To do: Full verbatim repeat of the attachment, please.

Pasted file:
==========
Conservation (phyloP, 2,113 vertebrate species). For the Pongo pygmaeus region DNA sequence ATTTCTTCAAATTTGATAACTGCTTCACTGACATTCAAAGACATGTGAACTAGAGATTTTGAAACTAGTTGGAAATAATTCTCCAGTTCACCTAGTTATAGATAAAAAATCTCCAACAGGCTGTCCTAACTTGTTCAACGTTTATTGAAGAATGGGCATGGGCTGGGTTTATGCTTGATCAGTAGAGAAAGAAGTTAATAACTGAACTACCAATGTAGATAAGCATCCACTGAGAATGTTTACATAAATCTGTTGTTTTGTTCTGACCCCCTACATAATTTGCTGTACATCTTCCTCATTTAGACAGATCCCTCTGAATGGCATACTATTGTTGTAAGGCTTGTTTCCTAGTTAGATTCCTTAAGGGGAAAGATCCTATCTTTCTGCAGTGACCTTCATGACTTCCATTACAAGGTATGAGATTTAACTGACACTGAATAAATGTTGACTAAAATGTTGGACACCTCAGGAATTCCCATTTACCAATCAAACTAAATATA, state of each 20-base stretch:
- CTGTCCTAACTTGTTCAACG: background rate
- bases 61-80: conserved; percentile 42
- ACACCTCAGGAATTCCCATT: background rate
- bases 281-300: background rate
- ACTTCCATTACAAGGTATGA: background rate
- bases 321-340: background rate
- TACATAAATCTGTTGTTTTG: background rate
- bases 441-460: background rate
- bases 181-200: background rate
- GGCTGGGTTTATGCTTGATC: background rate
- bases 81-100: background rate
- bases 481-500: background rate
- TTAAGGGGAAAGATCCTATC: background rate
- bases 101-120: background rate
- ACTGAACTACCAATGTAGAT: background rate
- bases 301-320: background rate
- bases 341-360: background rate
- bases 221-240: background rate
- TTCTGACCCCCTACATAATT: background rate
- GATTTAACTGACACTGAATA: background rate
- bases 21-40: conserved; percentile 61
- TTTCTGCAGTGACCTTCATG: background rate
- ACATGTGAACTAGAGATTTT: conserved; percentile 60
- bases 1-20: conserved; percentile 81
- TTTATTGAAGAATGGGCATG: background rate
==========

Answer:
Conservation (phyloP, 2,113 vertebrate species). For the Pongo pygmaeus region DNA sequence ATTTCTTCAAATTTGATAACTGCTTCACTGACATTCAAAGACATGTGAACTAGAGATTTTGAAACTAGTTGGAAATAATTCTCCAGTTCACCTAGTTATAGATAAAAAATCTCCAACAGGCTGTCCTAACTTGTTCAACGTTTATTGAAGAATGGGCATGGGCTGGGTTTATGCTTGATCAGTAGAGAAAGAAGTTAATAACTGAACTACCAATGTAGATAAGCATCCACTGAGAATGTTTACATAAATCTGTTGTTTTGTTCTGACCCCCTACATAATTTGCTGTACATCTTCCTCATTTAGACAGATCCCTCTGAATGGCATACTATTGTTGTAAGGCTTGTTTCCTAGTTAGATTCCTTAAGGGGAAAGATCCTATCTTTCTGCAGTGACCTTCATGACTTCCATTACAAGGTATGAGATTTAACTGACACTGAATAAATGTTGACTAAAATGTTGGACACCTCAGGAATTCCCATTTACCAATCAAACTAAATATA, state of each 20-base stretch:
- CTGTCCTAACTTGTTCAACG: background rate
- bases 61-80: conserved; percentile 42
- ACACCTCAGGAATTCCCATT: background rate
- bases 281-300: background rate
- ACTTCCATTACAAGGTATGA: background rate
- bases 321-340: background rate
- TACATAAATCTGTTGTTTTG: background rate
- bases 441-460: background rate
- bases 181-200: background rate
- GGCTGGGTTTATGCTTGATC: background rate
- bases 81-100: background rate
- bases 481-500: background rate
- TTAAGGGGAAAGATCCTATC: background rate
- bases 101-120: background rate
- ACTGAACTACCAATGTAGAT: background rate
- bases 301-320: background rate
- bases 341-360: background rate
- bases 221-240: background rate
- TTCTGACCCCCTACATAATT: background rate
- GATTTAACTGACACTGAATA: background rate
- bases 21-40: conserved; percentile 61
- TTTCTGCAGTGACCTTCATG: background rate
- ACATGTGAACTAGAGATTTT: conserved; percentile 60
- bases 1-20: conserved; percentile 81
- TTTATTGAAGAATGGGCATG: background rate